The Relationship of Macular Pigment Optical Density to Serum Lutein in Retinitis Pigmentosa

The Berman-Gund Laboratory for the Study of Retinal Degenerations, Harvard Medical School, Massachusetts Eye and Ear Infirmary, Boston, Massachusetts 02114, USA.
Investigative ophthalmology & visual science (Impact Factor: 3.43). 09/2009; 51(2):1086-91. DOI: 10.1167/iovs.09-3396
Source: PubMed

ABSTRACT To determine whether macular pigment optical density (MPOD) is related to serum lutein or serum zeaxanthin in patients with retinitis pigmentosa.
The authors measured MPOD with heterochromatic flicker photometry, serum lutein and serum zeaxanthin by high performance liquid chromatography, and central foveal retinal thickness by optical coherence tomography (OCT) in 176 patients (age range, 18-68 years) with typical forms of retinitis pigmentosa; 37 (21%) of these patients had cystoid macular edema (CME) by OCT. The authors performed multiple regression analysis with MPOD as the dependent variable and with log(e) serum lutein and log(e) serum zeaxanthin as independent variables adjusting for age, sex, iris color, central foveal retinal thickness, and, in some analyses, serum total cholesterol.
MPOD increased with increasing serum lutein (P = 0.0017) and decreased with increasing serum total cholesterol (P = 0.0025) but was unrelated to serum zeaxanthin. MPOD was higher in patients with brown irides than in patients with lighter irides (P = 0.014) and was nonmonotonically related to central foveal retinal thickness (P < 0.0001), being lower in eyes with more photoreceptor cell loss and in eyes with moderate to marked CME.
MPOD is independently related to serum lutein, serum total cholesterol, iris color, and central foveal retinal thickness in patients with retinitis pigmentosa.

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    ABSTRACT: Introduction: Retinitis pigmentosa (RP), which occurs about 1 in 4,000 people worldwide, is a hereditary retinal degeneration that leads to legal blindness. The condition is characterized by a degeneration of the photoreceptors caused by a variety of responsible genes. Investigations of photoreceptor cell death in RP have provided clues on potential therapeutic targets. In this review, our current understanding of the mechanisms responsible for photoreceptor cell death is briefly summarized and strategies for preventing or retarding the progression of RP are discussed by specifically focusing on its putative therapeutic options. Areas covered: The clinical features, genetic backgrounds and molecular basis for photoreceptor cell death in RP are presented. Since the mechanisms for retinal degeneration appear to be extremely complicated, a variety of possible therapeutic targets have been proposed, with some having been applied clinically. Expert Opinion: Because RP is genetically heterogeneous, mechanisms for photoreceptor cell death are known to be complicated, partially depending on the individual causative genes. These pathways include oxygen stress, endoplasmic reticulum (ER) stress, increased Ca2+ uptake by photoreceptor cells, caspase-dependent and/or -independent pathways of apoptosis, parthanatos (poly-ADP-ribose polymerase-1-dependent cell death), epigenetic factors, neurotrophic factors and autophagy, among others. In order to effectively achieve photoreceptor protection therapy, it is necessary to develop proper combinations of various treatment methods, in addition to creating new gene therapy and cell or tissue replacement strategies.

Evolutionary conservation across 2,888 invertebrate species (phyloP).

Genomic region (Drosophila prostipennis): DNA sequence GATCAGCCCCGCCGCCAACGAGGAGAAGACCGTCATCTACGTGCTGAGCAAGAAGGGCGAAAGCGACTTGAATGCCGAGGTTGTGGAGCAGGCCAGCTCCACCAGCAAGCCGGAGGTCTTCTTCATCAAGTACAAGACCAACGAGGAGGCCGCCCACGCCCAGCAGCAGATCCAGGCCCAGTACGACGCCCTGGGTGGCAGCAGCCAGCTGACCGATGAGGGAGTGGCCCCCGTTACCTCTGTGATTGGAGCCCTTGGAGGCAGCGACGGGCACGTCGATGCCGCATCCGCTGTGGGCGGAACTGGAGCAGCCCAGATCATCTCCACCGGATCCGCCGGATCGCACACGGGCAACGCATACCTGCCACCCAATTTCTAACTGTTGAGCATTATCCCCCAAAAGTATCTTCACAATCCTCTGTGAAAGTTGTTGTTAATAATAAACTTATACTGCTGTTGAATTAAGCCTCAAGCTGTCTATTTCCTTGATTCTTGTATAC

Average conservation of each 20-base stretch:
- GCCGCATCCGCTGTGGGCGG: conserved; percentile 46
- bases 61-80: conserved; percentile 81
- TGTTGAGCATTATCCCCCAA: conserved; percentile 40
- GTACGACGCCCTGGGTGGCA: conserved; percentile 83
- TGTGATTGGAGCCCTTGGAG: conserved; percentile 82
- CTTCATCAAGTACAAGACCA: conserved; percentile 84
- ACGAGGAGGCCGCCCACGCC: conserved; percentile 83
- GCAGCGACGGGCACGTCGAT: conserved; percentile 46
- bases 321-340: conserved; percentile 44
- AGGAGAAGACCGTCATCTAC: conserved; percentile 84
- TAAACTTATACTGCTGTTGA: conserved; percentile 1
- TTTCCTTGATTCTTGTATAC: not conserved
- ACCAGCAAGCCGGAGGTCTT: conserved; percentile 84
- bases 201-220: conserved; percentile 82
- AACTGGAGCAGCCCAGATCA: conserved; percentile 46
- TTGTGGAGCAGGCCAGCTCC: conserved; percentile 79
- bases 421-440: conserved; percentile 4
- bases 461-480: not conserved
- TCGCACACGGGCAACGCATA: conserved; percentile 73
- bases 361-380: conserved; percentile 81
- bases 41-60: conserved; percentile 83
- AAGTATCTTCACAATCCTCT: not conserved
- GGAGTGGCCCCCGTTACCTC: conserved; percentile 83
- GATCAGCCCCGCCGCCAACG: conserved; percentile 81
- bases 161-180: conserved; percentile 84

11/2013; 2(1). DOI:10.1517/21678707.2014.858596
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    ABSTRACT: PURPOSE: To assess the range of macular pigment optical density (MPOD) in a healthy group of young adults of South Asian origin; to investigate whether any dietary factors or personal characteristics were related to inter-subject variations in MPOD; and to compare the mean MPOD of the South Asian group with the mean MPOD of a white group. METHODS: Heterochromatic flicker photometry was used to measure the MP levels of 169 healthy volunteers, of which 117 were Asian and 52 were white. In addition, the Asian participants completed a questionnaire pertaining to the various physical, ocular, lifestyle, dietary and environmental factors that may be associated with MPOD or age-related macular degeneration (AMD). RESULTS: The mean MPOD of the Asian subjects was 0.43±0.14. The male participants had a higher mean MPOD than the females (0.47±0.13 vs 0.41±0.14, p<0.01). Possible associations also emerged between MPOD and form of refractive correction, and iris colour. No MPOD associations were found for the other variables examined in the questionnaire. The mean MPOD of the white subject group was 0.33±0.13, which was significantly lower than the Asian group (p<0.0005). CONCLUSIONS: This study adds to the currently limited information on MPOD in South Asians, and while a comparison between Asians and Whites was not the main focus here, highly significant differences between these two ethnicities were revealed. This provokes the possibility that South Asian individuals could have a lower risk for AMD, and it warrants further study.
    Investigative ophthalmology & visual science 03/2013; 54(4). DOI:10.1167/iovs.12-10957 · 3.43 Impact Factor
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    Investigative ophthalmology & visual science 08/2012; 53(10):6178-86. DOI:10.1167/iovs.12-10275 · 3.43 Impact Factor


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